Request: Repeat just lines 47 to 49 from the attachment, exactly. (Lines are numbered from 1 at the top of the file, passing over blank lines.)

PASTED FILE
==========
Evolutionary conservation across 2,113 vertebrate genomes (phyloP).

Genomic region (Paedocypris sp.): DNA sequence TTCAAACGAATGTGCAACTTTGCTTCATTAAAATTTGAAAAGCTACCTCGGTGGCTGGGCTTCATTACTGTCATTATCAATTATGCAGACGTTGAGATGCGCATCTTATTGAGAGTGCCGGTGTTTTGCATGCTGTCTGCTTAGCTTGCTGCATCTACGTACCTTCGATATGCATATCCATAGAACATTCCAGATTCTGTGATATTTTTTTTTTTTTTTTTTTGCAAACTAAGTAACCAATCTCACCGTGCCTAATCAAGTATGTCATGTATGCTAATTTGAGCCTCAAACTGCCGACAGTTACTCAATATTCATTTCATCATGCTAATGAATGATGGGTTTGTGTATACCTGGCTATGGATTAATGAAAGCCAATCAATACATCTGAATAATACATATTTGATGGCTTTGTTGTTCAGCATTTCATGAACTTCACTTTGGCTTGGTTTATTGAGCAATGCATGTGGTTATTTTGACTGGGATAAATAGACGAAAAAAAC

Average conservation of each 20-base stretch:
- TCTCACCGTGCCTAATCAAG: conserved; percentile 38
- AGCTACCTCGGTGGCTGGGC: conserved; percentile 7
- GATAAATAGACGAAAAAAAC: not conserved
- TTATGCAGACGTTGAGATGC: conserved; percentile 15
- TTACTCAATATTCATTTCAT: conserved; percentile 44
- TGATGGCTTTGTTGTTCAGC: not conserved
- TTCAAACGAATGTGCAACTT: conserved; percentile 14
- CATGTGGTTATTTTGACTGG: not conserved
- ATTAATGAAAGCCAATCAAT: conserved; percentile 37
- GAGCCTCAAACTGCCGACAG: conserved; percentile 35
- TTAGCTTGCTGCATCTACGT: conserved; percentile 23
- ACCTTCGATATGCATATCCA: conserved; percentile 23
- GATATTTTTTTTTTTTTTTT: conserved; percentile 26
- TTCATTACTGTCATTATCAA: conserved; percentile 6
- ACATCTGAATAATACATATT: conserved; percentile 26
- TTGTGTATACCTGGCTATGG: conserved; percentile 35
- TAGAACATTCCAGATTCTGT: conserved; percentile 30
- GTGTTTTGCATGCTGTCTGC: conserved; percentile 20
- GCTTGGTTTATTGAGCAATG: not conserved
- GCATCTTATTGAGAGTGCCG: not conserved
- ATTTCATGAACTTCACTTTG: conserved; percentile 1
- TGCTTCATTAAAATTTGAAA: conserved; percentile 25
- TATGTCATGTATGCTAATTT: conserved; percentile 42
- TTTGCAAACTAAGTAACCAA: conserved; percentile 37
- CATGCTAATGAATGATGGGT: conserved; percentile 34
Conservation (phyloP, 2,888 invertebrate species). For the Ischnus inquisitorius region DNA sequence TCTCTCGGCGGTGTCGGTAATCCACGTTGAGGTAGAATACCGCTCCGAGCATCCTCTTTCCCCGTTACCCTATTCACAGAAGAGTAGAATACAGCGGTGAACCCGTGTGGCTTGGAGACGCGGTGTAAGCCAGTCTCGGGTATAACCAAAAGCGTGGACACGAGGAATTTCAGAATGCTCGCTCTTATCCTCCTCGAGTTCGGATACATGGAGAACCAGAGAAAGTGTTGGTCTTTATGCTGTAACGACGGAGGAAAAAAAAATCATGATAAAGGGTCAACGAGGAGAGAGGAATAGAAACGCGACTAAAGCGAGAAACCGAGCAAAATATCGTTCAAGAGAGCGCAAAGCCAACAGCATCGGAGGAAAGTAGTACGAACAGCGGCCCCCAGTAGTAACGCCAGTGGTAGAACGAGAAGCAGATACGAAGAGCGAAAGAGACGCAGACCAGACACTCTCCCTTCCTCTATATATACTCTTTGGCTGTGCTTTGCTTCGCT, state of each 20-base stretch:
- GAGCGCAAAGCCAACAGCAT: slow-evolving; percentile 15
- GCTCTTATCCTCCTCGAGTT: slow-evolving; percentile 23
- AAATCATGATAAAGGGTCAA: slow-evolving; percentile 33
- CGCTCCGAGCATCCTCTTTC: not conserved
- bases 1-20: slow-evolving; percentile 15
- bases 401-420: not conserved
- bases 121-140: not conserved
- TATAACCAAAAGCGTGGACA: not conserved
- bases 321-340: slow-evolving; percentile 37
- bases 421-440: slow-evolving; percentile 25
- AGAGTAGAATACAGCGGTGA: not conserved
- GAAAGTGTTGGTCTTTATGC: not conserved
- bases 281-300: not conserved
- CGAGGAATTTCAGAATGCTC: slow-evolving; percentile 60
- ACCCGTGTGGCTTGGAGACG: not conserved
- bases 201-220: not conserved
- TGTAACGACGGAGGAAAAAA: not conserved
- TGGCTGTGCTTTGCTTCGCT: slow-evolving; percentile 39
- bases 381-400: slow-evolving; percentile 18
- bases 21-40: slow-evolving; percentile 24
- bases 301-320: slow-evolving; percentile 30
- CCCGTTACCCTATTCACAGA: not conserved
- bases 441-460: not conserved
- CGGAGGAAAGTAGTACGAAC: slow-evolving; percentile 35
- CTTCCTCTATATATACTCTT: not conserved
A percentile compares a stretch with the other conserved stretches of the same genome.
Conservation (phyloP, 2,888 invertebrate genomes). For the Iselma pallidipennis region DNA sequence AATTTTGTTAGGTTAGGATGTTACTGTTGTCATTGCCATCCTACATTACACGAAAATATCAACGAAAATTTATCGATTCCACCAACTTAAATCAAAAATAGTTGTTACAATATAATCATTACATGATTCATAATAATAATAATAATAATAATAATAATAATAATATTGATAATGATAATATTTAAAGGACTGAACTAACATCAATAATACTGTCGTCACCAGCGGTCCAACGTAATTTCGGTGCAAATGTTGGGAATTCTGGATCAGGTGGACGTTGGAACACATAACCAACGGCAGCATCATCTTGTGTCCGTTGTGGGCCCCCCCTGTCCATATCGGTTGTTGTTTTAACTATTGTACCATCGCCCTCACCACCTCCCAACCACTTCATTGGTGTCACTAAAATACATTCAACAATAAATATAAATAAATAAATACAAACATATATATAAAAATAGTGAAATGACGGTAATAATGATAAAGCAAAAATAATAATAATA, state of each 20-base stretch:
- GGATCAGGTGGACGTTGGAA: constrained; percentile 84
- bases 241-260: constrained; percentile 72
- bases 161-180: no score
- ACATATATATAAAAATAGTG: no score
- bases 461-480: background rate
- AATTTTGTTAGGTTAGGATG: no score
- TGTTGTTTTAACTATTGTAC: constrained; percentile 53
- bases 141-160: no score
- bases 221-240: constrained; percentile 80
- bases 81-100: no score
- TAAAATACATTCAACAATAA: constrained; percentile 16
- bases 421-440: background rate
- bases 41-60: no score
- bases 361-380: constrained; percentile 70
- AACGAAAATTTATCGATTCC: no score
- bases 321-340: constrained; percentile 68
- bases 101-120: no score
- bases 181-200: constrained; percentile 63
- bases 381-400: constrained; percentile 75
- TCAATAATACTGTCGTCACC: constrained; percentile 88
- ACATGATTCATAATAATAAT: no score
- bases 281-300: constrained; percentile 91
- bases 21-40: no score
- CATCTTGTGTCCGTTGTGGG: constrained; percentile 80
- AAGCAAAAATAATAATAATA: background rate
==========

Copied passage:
- TGGCTGTGCTTTGCTTCGCT: slow-evolving; percentile 39
- bases 381-400: slow-evolving; percentile 18
- bases 21-40: slow-evolving; percentile 24